It started off tearfully for Peyton Manning on Monday as he retired from the NFL after 18 seasons at a press conference in Englewood, Colorado. From the moment he stood behind the lectern, Manning's voice was cracking. But in typical fashion, he also began with technicalities of the game. Manning — known for his zealous dedication to football — recounted the first pass he threw, a short dump-off to Hall of Fame running back Marshall Faulk. 

And while everyone knew what was coming, soon after, Manning made it official, saying simply: "Today I retire from professional football."


Manning, a five-time MVP and two-time champion, retires as the all-time leader in career passing touchdowns (539) and passing yards (71,940). In 2013 he set the record for touchdown passes with 55. Perhaps even more important to Manning, he walked away a winner, helping his Denver Broncos win Super Bowl 50 in February. 

For years Manning — who played 14 seasons with the Indianapolis Colts and his final four seasons with the Broncos — ranked among the top signal callers in the NFL, battling for the top spot with rival Tom Brady, who told Sports Illustrated's MMQB that Manning, ahead of his retirement, "set the standard for how to play the quarterback position." Echoing those sentiments at the press conference Monday, John Elway, Denver Broncos executive vice president of football operations and general manager (as well as a Hall of Fame Denver quarterback himself), said simply that Manning "revolutionized the game."


Manning, 39, was emotional for much of his goodbye — perhaps most so when he told a story about his daughter asking if the Super Bowl was his last game, while joking that perhaps National Football League reporters had cultivated a new source. He will miss the game, Manning said during the press conference, rattling off some of his favorite parts of being an NFL player: his teammates, handshakes with Brady and talking over games with his former NFL quarterback father Archie Manning.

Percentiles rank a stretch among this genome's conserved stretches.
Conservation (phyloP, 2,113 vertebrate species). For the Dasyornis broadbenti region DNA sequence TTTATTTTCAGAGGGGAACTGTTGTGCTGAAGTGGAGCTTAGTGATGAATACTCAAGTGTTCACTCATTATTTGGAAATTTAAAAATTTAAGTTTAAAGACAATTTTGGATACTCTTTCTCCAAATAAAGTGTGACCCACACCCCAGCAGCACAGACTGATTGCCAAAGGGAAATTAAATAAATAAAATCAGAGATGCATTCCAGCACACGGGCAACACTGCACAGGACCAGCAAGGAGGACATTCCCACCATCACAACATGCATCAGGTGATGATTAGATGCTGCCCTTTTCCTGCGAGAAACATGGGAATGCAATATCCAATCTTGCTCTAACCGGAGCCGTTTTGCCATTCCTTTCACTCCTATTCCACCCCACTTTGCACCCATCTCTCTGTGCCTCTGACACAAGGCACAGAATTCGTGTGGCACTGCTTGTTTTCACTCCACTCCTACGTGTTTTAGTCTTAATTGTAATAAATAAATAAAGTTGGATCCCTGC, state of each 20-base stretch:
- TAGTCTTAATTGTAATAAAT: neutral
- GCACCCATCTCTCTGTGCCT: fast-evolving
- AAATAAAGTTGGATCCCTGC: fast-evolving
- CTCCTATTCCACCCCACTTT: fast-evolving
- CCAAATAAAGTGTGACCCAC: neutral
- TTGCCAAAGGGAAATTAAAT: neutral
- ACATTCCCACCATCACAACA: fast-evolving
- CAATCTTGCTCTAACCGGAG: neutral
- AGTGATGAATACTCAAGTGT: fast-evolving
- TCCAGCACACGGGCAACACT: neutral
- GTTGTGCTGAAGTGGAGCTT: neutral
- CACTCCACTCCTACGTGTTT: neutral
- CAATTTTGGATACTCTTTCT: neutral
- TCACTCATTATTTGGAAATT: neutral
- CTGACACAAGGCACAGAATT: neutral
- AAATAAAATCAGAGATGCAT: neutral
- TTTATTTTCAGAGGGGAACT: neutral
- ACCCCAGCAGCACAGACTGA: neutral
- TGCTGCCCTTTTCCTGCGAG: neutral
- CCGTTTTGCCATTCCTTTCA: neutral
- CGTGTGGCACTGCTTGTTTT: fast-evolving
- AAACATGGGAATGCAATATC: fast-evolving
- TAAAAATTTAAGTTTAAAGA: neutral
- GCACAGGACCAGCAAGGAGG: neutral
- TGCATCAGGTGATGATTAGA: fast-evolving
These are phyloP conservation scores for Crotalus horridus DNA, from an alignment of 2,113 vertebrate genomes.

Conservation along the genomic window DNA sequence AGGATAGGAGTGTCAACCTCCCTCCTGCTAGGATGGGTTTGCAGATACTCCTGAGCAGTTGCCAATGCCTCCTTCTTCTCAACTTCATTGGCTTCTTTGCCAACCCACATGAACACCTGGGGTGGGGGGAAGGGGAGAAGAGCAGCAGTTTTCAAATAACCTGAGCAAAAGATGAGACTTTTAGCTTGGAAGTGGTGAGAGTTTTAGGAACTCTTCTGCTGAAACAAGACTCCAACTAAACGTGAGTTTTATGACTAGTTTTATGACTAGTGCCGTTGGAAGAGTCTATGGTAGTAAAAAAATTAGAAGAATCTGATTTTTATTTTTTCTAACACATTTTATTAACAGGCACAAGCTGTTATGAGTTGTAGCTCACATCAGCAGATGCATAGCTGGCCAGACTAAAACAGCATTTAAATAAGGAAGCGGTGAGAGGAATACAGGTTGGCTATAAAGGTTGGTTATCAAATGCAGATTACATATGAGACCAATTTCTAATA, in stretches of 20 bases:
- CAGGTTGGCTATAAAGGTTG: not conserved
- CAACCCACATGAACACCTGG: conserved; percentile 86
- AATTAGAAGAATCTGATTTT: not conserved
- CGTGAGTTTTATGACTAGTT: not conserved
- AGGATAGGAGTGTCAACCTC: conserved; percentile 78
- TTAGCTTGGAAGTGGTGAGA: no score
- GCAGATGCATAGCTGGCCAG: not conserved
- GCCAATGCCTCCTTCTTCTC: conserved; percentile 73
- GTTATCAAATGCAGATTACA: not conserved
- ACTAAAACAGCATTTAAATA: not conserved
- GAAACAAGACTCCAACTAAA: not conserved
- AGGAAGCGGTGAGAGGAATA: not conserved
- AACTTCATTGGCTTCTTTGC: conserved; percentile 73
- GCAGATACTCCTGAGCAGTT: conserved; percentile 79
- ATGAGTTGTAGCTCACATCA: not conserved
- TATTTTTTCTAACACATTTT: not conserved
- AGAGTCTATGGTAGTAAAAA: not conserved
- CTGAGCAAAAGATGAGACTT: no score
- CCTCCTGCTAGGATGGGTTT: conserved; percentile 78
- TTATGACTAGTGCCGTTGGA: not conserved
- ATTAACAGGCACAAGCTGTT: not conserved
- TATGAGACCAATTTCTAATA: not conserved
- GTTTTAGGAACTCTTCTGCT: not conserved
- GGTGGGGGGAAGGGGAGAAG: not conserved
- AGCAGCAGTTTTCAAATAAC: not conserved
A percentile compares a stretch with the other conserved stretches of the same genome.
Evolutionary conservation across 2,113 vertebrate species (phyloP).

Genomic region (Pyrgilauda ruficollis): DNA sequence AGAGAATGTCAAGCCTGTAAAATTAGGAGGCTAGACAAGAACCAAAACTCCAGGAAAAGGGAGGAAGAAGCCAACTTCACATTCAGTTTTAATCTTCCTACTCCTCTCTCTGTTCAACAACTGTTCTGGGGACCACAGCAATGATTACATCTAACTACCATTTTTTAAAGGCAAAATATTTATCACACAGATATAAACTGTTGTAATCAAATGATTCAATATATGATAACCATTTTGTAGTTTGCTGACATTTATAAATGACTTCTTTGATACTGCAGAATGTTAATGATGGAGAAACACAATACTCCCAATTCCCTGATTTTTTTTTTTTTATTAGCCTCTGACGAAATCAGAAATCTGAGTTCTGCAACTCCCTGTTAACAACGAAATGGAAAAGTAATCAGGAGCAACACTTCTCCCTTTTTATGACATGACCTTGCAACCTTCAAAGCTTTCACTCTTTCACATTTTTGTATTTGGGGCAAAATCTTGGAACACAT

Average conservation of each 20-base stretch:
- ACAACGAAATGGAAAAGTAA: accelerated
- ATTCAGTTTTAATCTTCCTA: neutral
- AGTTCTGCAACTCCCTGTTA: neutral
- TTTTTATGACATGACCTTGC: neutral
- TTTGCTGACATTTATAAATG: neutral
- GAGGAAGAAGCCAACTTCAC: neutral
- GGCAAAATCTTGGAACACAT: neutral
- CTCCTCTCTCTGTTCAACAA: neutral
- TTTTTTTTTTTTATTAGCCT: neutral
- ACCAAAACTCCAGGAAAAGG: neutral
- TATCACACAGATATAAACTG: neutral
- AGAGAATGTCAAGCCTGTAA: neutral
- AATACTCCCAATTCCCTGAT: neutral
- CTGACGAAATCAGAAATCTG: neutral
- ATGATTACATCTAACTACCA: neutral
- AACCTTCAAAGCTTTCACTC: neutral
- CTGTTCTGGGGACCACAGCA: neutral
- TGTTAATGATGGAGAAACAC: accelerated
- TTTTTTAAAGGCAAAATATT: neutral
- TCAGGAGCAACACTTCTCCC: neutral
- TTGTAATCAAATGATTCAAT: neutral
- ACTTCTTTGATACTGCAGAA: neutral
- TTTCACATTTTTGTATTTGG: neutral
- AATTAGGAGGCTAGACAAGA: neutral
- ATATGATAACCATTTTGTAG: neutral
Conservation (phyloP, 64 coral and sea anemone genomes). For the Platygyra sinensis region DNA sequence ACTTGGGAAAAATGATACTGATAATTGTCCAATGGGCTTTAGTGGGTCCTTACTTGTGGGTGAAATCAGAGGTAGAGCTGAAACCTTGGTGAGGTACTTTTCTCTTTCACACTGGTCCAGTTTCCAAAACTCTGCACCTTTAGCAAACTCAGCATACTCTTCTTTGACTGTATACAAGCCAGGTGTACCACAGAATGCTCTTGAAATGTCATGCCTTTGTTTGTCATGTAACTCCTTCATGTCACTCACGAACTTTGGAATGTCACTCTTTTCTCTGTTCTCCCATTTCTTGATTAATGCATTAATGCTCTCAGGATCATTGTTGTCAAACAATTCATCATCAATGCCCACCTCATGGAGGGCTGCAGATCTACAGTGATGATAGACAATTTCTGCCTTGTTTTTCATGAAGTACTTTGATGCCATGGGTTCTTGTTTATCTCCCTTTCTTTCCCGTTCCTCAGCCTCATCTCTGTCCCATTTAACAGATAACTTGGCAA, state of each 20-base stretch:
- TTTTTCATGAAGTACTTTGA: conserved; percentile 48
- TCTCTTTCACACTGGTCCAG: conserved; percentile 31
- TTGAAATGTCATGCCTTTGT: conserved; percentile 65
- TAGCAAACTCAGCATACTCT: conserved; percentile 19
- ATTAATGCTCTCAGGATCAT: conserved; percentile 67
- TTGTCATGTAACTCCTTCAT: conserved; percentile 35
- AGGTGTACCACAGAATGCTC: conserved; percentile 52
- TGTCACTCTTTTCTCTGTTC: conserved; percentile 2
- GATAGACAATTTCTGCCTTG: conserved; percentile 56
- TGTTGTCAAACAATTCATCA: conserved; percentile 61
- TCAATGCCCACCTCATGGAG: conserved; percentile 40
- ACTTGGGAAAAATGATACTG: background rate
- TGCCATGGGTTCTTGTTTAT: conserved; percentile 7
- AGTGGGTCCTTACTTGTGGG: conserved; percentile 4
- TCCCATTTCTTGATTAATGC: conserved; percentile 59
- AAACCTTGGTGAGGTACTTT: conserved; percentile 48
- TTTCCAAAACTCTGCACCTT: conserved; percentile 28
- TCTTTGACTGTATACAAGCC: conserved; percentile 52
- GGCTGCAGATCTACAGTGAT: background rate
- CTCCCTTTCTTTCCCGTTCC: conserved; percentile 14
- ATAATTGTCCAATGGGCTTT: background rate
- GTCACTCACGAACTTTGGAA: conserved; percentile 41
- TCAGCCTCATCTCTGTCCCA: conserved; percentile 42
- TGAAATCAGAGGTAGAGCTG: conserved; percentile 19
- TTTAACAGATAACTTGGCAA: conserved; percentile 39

"I revere football. I love the game ... so you don't have to wonder if I'll miss it. Absolutely. Absolutely, I will," Manning said.  And he ended his statement at the press conference by saying, tearfully: "God bless football, God bless all of you."

And while Goodell and Brady — among many others — have heaped praise on Manning, he downplayed his own skills. "There are other players who were more talented, but there is no one who could out-prepare me. Because of that I have no regrets," he said. 


Manning was known for being a leader on the field, exact in his throws but calculating in his preparation before the ball was snapped. He was nicknamed The Sheriff for his patrolling swagger on the field. For years he dominated statistically and first won a championship in 2006 with the Indianapolis Colts, who drafted him No. 1 overall in 1998 to much fanfare. In 2015, with diminished skill and arm strength, Manning won his second title, leaning heavily on a dominant defense. His career was first put in jeopardy by back injuries before he signed on with the Broncos, but Manning returned and played well before a drop-off and increase in injuries this season.


ESPN reported that Manning, who amid injuries had been the subject of retirement rumors nearly all season, told the Broncos franchise Saturday that he would retire. Over the years Manning has crafted a public image of the everyman, appearing in ads for countless major brands, including Nationwide Insurance and Papa John's. Marketing Arm, a marketing and promotion agency that measures consumer engagement, told International Business Times ahead of the Super Bowl that Manning ranked among the likes of Oprah Winfrey in terms of trust and alongside comedian Jimmy Fallon in terms of influence. He became a celebrity to football fans and non-football-watchers alike.

But Manning's final season has been a tumultuous and uncharacteristically controversial. Previous allegations of sexual assault have resurfaced as part of a lawsuit against him at the University of Tennessee, where the quarterback played college football. Manning was accused by then-staff member Dr. Jamie Naughright of placing his genitals on her, but he has said it was part of a "mooning" incident and has denied assaulting the athletic trainer. Manning was also linked to the performance-enhancing drug HGH in a documentary by Al Jazeera, which he steadfastly denied.

Manning was questioned on the assault allegations at Tennessee during a question-and-answer session after his statement. After noting Monday was a joyous day, Manning said it was in the past. "I did not do what is being alleged, and I’m not interested in relitigating something that happened when I was 19 years old," Manning said. "I did not do what was alleged. Like Forest Gump said, 'That's all I have to say about that.'"

Manning now moves on to life after being a player in the NFL. And while the NFL is reportedly continuing an investigation into the human growth hormone report and the assault allegations linger, many have speculated NFL franchises or television studios would be eager to bring him on in some capacity. 

Seeming to hint at those future endeavors, Manning said at the press conference, "Life is not shrinking for me; it's morphing into a whole new world of possibilities."